To the Newmarket Public Library to find out if libraries are surviving or thriving.
This is the latest in the series of excellent IdeaMarket meetings (28 October). A hand-out I pick up at the door tells me:
Libraries are undergoing immense change due to such factors as technology, economics and demographics. What can we expect to see from libraries in the future?
In front of me sits a panel of luminaries from the library world describing the changes that are unfolding before our eyes. Stuffy old libraries are morphing into nimble “learning centres”. Old-fashioned books still have a place of course but they are increasingly under threat from the new “co-creation spaces” with their sofas, giant screens and 3D printers.
The Director of Libraries at Seneca College, Tanis Fink, tells us they have 75,000 books on their groaning shelves but 215,000 e books, floating weightlessly.
Todd Kyle, Chief Executive of Newmarket Public Library, in a rare moment of public candour tells us bluntly we need a new library. I learn that ours in Newmarket has one of the smallest footprints in Ontario per capita in terms of square feet usable by the public. He tells us the present site is simply not big enough. And it is in the wrong location anyway.
This is fightin’ talk. Foot-dragging politicians have not been pushing energetically enough for a new building. Newmarket is, apparently, more of a hockey town.
I demand to know who is responsible for this state of affairs. I see the Board Chair, Joan Stonehocker, sitting a few feet away from me and, diplomatically, suggest it cannot be inaction on the part of the current Board. Todd launches into a long complicated explanation on how we got to where we are now, involving development charges and much else besides. He loses me half way through. But the bottom line is this: we need a bigger library.
Asset Replacement Strategy
Last year, the Town commissioned the consultancy firm, Hemson, to draw up and recommend an Asset Replacement Strategy. A new library is indeed needed – but in the distant future when many of us will no longer require reading material.
“…the largest expenditures on replacements are anticipated in the 20-40 year period. The Ray Twinney Complex and the Library are the two key buildings that will be at the end of their calculated useful lives at this time.”
But why do we need to wait until the library is falling down before we replace it? The library has reserves to go towards a new building (unless they have already been plundered). So why hasn’t the Library Board been agitating for a new Library?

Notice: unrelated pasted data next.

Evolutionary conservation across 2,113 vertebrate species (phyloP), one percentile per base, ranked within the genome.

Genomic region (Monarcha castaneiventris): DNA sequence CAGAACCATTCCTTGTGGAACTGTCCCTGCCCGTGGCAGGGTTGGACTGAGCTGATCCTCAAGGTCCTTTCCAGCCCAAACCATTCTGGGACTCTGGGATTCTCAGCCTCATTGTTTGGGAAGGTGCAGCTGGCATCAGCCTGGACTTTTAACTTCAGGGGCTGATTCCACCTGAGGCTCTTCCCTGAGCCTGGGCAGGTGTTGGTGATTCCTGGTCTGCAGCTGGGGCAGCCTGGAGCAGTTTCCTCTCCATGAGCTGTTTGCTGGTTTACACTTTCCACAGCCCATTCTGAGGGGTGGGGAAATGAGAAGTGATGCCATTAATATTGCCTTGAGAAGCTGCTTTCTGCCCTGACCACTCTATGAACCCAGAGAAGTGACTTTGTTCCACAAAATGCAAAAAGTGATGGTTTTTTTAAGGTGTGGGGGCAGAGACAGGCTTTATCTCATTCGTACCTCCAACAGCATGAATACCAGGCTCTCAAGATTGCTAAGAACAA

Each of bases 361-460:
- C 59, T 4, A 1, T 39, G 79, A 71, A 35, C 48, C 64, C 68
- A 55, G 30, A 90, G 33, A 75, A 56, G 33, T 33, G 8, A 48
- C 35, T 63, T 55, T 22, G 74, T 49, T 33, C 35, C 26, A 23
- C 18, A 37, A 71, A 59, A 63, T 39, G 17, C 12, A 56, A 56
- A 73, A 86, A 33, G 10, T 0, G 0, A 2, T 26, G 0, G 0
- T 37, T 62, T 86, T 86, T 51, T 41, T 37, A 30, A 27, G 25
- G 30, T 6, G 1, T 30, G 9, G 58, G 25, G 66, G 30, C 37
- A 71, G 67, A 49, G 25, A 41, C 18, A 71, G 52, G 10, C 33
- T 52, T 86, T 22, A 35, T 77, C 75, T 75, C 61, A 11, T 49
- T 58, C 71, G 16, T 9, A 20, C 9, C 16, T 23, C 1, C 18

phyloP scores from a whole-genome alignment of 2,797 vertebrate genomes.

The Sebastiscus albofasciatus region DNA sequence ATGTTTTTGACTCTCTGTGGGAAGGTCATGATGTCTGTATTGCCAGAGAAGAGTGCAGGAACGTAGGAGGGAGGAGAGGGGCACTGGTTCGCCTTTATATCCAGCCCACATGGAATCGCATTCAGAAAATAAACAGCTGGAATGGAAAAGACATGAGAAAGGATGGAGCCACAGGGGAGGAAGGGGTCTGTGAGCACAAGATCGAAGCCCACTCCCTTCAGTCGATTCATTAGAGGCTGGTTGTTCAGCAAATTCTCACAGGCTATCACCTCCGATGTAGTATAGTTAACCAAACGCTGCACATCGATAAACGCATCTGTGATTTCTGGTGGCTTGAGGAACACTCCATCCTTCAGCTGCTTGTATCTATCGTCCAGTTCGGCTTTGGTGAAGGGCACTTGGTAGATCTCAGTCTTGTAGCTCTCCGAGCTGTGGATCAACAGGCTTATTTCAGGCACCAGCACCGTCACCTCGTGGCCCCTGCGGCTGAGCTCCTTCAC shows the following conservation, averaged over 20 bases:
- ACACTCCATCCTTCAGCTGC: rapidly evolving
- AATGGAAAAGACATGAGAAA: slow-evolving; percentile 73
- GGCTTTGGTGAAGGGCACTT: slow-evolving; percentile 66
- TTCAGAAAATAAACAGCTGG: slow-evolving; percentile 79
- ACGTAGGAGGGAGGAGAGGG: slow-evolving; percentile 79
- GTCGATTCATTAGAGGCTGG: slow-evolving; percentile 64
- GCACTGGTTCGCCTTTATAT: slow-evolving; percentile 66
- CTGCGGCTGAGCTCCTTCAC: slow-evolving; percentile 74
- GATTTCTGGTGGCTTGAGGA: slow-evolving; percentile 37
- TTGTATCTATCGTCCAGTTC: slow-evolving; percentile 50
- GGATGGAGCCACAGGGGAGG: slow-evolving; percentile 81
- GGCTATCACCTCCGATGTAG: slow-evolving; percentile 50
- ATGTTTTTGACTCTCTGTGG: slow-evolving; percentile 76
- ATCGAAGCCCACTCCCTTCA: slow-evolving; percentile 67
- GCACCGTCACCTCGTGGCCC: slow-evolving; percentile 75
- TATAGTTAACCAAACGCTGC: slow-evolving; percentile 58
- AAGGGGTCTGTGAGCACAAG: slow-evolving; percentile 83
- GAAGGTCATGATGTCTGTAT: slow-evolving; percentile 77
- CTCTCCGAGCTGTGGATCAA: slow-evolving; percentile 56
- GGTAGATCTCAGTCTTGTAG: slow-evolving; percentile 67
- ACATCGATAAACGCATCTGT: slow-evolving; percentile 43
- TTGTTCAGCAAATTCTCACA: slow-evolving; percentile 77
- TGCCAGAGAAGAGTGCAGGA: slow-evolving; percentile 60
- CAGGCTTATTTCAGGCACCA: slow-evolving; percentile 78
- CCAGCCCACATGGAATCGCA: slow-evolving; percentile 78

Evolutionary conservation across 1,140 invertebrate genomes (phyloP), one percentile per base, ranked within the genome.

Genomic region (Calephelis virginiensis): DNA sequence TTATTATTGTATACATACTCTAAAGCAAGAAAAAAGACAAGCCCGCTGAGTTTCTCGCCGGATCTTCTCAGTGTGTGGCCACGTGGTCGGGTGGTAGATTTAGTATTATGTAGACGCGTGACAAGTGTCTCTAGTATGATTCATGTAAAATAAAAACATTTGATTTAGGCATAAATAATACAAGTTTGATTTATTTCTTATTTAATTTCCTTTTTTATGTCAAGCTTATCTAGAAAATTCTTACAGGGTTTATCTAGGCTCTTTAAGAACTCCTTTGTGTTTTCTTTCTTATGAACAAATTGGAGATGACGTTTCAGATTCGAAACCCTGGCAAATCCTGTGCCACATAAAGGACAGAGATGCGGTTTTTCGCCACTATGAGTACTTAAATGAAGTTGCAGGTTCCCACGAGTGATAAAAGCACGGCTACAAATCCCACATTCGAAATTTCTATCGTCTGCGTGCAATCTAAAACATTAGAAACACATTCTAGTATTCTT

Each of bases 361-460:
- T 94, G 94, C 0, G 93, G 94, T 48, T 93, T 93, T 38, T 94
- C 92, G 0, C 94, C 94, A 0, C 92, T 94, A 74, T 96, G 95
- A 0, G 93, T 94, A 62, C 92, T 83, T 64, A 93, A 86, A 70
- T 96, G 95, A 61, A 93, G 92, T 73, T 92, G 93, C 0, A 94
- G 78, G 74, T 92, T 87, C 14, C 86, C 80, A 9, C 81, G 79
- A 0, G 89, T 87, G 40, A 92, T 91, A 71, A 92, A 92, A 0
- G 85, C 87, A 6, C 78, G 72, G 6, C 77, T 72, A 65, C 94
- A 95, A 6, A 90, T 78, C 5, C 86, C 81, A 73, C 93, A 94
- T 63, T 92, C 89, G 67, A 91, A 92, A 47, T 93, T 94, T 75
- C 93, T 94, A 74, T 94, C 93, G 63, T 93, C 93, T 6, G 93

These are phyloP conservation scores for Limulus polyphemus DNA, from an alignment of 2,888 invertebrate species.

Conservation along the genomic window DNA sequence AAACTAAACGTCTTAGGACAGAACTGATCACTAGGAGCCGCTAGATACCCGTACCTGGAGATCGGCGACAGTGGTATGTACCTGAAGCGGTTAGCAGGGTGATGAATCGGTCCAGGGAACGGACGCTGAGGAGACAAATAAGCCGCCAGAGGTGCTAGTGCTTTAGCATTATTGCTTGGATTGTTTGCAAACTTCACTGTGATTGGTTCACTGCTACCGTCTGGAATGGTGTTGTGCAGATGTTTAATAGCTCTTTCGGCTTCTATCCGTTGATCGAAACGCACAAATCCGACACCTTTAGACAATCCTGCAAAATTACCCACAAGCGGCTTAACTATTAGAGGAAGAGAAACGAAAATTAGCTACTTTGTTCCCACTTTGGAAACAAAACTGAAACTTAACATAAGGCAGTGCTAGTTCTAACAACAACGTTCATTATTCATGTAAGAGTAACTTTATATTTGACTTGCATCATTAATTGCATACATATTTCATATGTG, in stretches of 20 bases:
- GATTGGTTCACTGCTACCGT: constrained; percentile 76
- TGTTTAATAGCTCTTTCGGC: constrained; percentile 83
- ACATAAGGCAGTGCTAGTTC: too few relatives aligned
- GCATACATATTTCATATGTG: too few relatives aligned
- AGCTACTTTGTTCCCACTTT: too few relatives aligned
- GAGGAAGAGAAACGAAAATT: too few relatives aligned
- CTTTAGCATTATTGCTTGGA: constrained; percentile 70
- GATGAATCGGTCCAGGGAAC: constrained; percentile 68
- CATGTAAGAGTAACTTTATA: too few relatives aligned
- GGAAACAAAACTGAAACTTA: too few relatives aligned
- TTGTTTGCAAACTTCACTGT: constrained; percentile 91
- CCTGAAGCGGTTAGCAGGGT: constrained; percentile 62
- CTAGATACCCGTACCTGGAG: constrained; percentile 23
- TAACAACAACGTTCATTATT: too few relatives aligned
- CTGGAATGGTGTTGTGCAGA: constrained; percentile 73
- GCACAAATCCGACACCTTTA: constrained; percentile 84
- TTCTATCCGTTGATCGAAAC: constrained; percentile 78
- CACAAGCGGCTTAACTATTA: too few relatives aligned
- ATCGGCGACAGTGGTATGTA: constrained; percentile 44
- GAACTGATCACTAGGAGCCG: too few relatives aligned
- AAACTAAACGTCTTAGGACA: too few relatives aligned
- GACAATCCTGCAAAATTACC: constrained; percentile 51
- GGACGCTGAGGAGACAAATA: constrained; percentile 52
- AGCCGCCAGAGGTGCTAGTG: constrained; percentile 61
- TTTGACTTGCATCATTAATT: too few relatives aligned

NPL costs the average household about $2 a week and if they use it they probably get back at least ten times that value. (Kimberley Silk from the University of Toronto’s Rotman School of Management tells us that every $1 spent on libraries in Toronto gives $5 of value). But libraries have got to be accessible and in the right location. Toronto, of course, has an extensive network of branch libraries. In Newmarket, poised for rapid growth, we have none.
With the Mayor’s promise of a high-speed connected Newmarket, surely now is the time to get moving. And we will need help to navigate our way through the mass of information that threatens to engulf us.
In an arresting article in the UK’s Guardian newspaper, the sci-fi writer Neil Gaiman quotes Eric Schmidt of Google who tells us that every two days we create as much information as we did from the dawn of civilisation until 2003.
Librarians say they know what needs doing but, first, they must sell their vision to an otherwise distracted public. And that means opening up the conversation.
A few years ago, I wandered into a board meeting at Newmarket Public Library. These are theoretically open to the public but are held in a tiny claustrophobic board room. When I entered everyone was polite. But I sensed they were taken aback and bemused to see a member of the public drop in. They stood up in turn and shook my hand. On three or four occasions in the course of the meeting I was asked to leave because something private was being discussed. After each closed session I returned, probably to make a point to myself as well as to them. It felt a bit awkward as if I was intruding on a private conversation.
Screwed into the side of the library building is a sign that looks as if it was rescued from a now-demolished 1950s movie theatre and bought on e bay. It tells us when the Library is open.
The contrast with Cookstown Library is stark. It has a big, bright informative LED screen outside its spanking new building, flashing information on what is on offer and letting people know when the Board is meeting, inviting everyone along.
So, on the back of the Mayor’s call for a wired up town, why not meet in a big room and throw the doors wide open and invite everyone?
It could get us talking.